Caring for yourself to care for othersNovember 14, 2023 | By Jennifer Rademaker
The COVID pandemic left behind a few gifts in its terrible wake: improved technology that connects us, increased work flexibility, greater focus on work-life balance, and heightened awareness of the importance of mental health. While these are all key components of the future of work, it’s the intersections that interest me the most.
In the intersection between flexibility and mental health, there is evidence that hybrid working can weaken social connections and make it challenging to build new ones. In an advisory released in May, U.S. Surgeon General Vivek Murthy warned of an epidemic of loneliness and social isolation. Half of U.S. adults report experiencing loneliness, and only 39% said that they felt very connected to others, according to a 2022 Meta-Gallup poll. In the U.K., the Royal Society for Public Health had similar findings.
While no one group is immune, young adults, the elderly and caregivers are more likely to feel isolated and suffer the many negative physical and mental health side effects associated with loneliness. Caregivers can often be much lonelier or disconnected than we realize. When looking after someone else, important activities like connecting with friends, pursuing hobbies, or indulging in self-care can fall away.
A colleague who was caregiving for a brother undergoing cancer treatment shared this with me recently: Even when she had a moment to herself, she was consumed with thinking about the next medical appointment, whether he could afford treatment, if he would survive (he did!). When she did have time to see friends, she was reluctant to go — convinced that she’d bring the group down or that she would be guilt-ridden that her brother was at home, too weak to go anywhere.
She cried alone on the drive to work, but her work friends were her lifeline — they were the few people outside of doctors, nurses and immediate family whom she saw on a regular basis. Pre-pandemic, a core group of friends scheduled monthly lunches around her brother’s appointments in the cafeteria of our Purchase, New York office. She could even laugh freely from time to time with those colleagues.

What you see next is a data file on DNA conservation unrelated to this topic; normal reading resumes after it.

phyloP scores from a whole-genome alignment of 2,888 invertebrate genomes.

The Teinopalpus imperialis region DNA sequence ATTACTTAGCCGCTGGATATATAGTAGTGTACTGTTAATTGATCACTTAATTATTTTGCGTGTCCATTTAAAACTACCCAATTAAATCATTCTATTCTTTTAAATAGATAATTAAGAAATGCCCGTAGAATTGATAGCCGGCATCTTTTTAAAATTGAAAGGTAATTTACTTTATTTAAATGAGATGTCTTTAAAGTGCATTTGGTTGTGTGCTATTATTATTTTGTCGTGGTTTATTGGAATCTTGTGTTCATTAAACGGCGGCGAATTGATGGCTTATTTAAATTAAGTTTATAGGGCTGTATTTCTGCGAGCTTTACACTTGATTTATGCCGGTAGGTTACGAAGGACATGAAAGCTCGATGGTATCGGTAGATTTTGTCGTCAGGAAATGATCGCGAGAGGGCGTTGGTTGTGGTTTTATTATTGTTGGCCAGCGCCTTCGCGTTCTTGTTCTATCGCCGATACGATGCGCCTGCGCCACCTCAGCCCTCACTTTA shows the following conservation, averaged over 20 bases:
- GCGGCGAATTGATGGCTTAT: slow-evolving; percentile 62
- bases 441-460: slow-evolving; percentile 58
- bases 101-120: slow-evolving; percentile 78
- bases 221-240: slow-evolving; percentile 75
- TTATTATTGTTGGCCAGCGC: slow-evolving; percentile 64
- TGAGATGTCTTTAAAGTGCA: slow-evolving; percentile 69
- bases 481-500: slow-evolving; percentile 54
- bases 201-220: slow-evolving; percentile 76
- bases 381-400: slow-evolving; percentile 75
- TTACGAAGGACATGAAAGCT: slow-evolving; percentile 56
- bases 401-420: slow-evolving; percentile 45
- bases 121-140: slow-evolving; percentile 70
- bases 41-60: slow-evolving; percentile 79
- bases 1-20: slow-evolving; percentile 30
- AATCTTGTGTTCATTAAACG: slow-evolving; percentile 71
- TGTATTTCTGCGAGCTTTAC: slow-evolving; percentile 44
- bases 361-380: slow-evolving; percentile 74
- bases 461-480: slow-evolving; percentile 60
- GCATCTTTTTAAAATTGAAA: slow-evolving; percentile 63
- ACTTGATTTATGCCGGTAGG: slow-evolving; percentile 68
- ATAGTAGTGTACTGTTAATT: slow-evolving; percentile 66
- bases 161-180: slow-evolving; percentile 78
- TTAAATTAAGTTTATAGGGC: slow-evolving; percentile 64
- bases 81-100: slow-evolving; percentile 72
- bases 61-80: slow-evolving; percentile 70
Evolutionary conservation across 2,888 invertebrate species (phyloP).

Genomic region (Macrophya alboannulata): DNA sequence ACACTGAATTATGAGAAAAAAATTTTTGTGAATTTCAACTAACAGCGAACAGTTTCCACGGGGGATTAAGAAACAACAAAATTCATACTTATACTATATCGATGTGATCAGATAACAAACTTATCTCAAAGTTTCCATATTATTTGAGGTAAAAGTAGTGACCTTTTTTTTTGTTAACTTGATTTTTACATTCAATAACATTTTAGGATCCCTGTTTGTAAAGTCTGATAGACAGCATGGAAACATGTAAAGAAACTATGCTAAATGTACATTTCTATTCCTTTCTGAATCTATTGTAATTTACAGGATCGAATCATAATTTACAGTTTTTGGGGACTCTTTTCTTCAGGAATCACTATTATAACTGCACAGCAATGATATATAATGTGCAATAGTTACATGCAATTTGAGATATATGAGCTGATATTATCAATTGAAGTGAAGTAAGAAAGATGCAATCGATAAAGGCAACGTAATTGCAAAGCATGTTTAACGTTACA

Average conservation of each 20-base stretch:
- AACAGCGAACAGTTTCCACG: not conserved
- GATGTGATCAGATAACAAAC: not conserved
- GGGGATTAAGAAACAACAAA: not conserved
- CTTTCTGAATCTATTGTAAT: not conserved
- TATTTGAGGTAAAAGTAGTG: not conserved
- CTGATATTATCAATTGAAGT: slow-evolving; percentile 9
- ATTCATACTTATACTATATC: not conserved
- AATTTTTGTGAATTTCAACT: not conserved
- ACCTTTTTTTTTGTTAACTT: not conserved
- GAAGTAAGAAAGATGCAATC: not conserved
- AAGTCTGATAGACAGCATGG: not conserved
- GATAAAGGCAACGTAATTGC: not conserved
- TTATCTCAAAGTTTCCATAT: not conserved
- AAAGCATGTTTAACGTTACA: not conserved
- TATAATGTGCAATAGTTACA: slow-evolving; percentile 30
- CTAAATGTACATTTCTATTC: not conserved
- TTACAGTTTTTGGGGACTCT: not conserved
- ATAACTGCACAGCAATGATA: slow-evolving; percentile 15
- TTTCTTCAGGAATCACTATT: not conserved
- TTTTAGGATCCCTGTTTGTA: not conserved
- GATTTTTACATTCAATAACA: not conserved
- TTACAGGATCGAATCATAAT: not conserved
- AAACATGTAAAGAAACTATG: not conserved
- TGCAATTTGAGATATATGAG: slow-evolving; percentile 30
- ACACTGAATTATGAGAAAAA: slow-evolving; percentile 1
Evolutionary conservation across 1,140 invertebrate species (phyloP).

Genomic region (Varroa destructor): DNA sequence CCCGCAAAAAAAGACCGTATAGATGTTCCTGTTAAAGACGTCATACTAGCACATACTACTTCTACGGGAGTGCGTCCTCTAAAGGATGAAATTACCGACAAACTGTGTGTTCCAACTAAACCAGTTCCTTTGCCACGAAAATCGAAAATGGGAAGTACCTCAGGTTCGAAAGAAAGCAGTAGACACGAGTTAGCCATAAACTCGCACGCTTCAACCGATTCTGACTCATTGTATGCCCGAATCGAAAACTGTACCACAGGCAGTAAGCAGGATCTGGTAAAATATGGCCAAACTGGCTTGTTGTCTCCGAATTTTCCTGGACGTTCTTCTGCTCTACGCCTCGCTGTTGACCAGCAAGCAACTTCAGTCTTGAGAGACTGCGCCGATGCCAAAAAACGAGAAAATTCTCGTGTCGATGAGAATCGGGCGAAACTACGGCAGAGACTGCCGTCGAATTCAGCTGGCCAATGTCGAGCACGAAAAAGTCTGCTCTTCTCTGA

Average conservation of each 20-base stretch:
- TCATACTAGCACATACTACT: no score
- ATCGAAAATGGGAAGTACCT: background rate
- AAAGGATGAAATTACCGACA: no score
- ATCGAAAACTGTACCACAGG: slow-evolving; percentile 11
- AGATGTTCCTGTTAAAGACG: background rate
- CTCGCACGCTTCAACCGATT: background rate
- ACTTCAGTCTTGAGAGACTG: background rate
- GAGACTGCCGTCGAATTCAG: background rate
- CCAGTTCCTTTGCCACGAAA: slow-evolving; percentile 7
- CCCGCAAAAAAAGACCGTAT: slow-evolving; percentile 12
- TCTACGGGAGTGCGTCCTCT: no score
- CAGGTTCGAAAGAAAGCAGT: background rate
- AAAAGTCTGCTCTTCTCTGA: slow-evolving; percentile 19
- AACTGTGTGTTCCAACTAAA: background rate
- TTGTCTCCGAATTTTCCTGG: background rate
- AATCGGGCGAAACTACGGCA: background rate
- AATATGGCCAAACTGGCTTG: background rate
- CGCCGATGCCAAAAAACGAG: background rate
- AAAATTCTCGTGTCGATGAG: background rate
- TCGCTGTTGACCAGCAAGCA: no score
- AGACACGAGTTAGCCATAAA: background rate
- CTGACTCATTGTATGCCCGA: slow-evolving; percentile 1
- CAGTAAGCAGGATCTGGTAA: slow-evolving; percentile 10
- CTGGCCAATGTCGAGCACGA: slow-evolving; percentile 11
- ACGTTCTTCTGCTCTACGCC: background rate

Employees that feel well live well — at home and at the office. We need to make mental wellbeing and a holistic approach to employee support a priority.
That’s why Mastercard has invested in resources to support our employees, including a mental resilience and wellbeing program to curb stress and burnout, an employee and family resource program with free counseling sessions, and backup eldercare that provides temporary assistance for adult loved ones, among other programs.
One of the most valuable lessons I’ve learned coming through the pandemic is that we need to be purposeful about creating authentic connections with our loved ones, friends and colleagues. Here are some steps we can all take to help each other feel connected:
- Connect with intention: Take time to chat with people, ask how they are, make a date to grab a coffee or tea together.
- Stay present: When you’re with people, in person or online, put your devices down and actively listen.
- Reach out: Think about people you may not have seen in a while and send them a quick text or call to let them know you’re thinking of them.
These may all seem like very small, obvious actions, but they can make a big difference to people who are juggling working and caregiving. And in turn, you may feel more connected too.